Updated: Apr 28, 2021
Hey girl, hey!
So there you are getting paid every two weeks… thinking that you are rollin’ in the dough. Yet, even with this pay frequency, it seems that the money is leaving your pocketbook faster than the direct deposit is hitting your account. And somehow, someway there’s always a bill or two that ends up getting paid late or not at all (noooo!). But how in the world is a girl supposed to manage monthly bills when your pay is split up into two or three checks a month?” Girlfriend, I got you! Let’s take a closer look:
Now if you’ve been following my posts regularly, you know that I’m a huge advocate of having an excel spreadsheet to keep track of your income and monthly expenses, but with bi-weekly pay periods, things can become a little tricky.
Folks with bi-weekly pay frequencies will have a beginning of the month check, an end of the month check, and sometimes an extra third check during any given month (winning!). So the best way to manage this situation is to pay close attention to the due dates of your bills and plan accordingly.
Below I have created a sample budget based on a hypothetical, single, career woman with no children who nets about $1400 every two weeks. Please note, not every budget will look the same and yours will have to be adjusted to fit your lifestyle.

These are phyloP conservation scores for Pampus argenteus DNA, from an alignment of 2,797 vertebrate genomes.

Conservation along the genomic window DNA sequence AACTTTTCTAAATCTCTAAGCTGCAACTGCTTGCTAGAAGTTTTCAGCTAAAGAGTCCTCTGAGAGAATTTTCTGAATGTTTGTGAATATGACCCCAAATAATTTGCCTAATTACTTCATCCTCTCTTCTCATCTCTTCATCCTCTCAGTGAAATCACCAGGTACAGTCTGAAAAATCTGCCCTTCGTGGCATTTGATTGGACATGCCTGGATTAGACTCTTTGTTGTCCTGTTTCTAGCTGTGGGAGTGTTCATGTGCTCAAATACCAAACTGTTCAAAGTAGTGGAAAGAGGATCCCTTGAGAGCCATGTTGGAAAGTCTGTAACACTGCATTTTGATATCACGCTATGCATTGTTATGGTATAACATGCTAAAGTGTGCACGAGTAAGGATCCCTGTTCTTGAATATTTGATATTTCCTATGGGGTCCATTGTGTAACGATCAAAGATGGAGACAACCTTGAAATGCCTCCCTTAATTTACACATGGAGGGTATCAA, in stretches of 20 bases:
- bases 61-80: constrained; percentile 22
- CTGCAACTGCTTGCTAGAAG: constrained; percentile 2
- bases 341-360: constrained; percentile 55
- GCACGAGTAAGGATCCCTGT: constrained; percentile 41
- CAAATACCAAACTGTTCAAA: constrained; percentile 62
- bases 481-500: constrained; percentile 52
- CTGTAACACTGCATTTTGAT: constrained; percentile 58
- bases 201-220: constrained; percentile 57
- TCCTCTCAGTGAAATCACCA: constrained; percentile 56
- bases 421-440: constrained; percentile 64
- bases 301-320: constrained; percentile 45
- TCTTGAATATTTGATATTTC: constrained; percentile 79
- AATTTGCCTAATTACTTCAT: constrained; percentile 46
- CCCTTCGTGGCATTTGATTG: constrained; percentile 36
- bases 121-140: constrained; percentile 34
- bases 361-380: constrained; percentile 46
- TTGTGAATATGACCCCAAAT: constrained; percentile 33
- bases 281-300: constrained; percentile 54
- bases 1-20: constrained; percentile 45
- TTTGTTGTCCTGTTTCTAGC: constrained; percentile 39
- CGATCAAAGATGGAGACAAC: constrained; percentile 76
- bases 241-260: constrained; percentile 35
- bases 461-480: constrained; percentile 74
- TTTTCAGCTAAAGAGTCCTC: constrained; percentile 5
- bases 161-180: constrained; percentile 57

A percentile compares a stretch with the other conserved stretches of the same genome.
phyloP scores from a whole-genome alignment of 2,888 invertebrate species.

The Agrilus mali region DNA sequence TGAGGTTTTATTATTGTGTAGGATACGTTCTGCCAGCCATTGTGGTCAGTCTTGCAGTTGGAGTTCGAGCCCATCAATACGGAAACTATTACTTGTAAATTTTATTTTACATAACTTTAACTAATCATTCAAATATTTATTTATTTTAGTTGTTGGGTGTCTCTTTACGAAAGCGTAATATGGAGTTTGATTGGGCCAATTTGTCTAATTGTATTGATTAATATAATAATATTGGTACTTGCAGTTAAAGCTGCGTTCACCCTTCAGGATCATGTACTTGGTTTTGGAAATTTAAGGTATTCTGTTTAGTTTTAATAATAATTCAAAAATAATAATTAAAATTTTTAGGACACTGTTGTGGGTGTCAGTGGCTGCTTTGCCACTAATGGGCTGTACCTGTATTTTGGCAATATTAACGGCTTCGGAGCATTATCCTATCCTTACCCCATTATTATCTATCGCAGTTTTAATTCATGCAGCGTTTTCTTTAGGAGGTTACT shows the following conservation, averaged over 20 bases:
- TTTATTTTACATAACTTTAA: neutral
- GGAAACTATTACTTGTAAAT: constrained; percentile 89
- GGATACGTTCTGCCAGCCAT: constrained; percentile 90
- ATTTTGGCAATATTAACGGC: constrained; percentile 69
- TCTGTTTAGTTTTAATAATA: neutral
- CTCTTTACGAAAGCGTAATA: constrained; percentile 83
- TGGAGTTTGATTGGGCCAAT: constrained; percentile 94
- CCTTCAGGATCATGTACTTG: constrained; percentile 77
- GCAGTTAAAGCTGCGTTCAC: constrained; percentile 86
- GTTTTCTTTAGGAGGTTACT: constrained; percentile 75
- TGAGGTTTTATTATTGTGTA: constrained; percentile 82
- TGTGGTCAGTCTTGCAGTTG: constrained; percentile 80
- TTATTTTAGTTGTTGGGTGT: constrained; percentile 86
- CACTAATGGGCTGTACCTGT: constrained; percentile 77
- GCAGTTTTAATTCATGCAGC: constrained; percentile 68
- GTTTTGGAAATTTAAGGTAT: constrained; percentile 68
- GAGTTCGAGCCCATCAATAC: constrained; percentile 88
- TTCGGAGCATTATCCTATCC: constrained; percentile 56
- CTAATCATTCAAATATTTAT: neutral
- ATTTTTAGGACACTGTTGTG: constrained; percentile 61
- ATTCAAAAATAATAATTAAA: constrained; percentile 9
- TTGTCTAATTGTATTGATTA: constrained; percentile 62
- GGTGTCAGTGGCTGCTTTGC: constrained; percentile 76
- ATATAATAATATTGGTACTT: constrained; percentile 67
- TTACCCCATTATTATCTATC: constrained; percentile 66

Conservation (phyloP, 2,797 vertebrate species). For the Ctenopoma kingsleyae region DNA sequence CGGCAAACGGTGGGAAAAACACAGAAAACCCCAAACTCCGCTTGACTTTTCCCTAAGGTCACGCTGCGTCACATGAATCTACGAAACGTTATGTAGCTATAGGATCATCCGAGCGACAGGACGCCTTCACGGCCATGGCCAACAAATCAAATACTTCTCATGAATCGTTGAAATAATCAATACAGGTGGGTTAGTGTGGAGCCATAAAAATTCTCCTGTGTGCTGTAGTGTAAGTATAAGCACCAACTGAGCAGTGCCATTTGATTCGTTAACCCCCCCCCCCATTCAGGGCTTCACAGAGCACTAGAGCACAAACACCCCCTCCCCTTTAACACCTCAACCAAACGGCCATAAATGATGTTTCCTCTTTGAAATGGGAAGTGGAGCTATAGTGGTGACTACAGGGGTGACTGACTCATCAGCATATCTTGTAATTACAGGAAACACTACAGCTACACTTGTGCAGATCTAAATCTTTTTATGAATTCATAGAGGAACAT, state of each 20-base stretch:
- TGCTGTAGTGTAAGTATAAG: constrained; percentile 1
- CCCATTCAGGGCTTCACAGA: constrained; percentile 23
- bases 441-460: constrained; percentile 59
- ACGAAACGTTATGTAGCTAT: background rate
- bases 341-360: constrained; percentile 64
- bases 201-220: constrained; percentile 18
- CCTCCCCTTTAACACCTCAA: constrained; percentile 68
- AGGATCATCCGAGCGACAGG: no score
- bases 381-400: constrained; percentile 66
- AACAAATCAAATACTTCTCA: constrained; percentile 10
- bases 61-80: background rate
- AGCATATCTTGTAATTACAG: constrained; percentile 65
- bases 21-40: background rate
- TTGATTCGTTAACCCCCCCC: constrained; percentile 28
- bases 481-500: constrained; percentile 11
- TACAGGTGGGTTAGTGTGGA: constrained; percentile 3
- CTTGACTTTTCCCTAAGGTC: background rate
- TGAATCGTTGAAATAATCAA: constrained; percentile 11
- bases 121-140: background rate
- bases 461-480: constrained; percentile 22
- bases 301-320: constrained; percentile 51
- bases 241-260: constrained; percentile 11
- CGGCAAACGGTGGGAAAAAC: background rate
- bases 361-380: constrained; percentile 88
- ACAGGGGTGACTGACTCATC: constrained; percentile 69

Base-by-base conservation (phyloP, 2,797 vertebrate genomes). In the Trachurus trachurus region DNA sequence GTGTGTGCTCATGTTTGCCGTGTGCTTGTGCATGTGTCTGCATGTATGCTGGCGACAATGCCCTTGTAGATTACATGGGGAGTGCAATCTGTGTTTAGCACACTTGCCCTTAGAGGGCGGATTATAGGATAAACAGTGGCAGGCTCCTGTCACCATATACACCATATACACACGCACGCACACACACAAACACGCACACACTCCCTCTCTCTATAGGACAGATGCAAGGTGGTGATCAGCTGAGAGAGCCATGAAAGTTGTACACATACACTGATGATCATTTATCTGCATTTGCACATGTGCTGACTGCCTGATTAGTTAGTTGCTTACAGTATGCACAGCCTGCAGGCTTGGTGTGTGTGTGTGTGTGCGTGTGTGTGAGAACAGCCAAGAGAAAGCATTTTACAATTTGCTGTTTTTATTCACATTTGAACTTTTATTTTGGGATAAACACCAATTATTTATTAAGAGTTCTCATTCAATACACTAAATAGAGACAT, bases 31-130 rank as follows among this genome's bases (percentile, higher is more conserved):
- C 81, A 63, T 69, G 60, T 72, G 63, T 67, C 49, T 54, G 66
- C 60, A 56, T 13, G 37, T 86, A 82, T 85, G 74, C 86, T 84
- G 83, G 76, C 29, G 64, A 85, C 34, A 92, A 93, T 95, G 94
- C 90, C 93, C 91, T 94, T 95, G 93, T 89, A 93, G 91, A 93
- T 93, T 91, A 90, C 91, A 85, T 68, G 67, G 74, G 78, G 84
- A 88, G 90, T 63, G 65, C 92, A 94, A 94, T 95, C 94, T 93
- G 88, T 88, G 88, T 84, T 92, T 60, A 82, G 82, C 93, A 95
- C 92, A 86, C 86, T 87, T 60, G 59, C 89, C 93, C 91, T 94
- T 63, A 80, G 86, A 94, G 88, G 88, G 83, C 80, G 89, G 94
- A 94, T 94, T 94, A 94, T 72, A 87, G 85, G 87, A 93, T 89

To some of you this spreadsheet example may seem like a lot of mumbo-jumbo, but let me break it down for you column by column so that we're all on the same page.
The first column is a list of all your regular monthly obligations. Color coding can help keep track of "bill categories". For example:
Green = Savings
Blue = Necessary Household Bills
Orange = Transportation Expenses
Purple = "Nice to Have" Household Bills (can be reduced and/or eliminated)
Red = Debt
The second column lists your due dates for each bill. As you see... not all items on your spreadsheet will have set “due dates”, so money can be allocated toward those items as your budget allows. However, notice that all bills that do have required due dates are scheduled to be paid on or prior to the actual date it’s due.
The third and fourth columns are split into two parts. The top portion shows each pay date and how much was on each paycheck (income).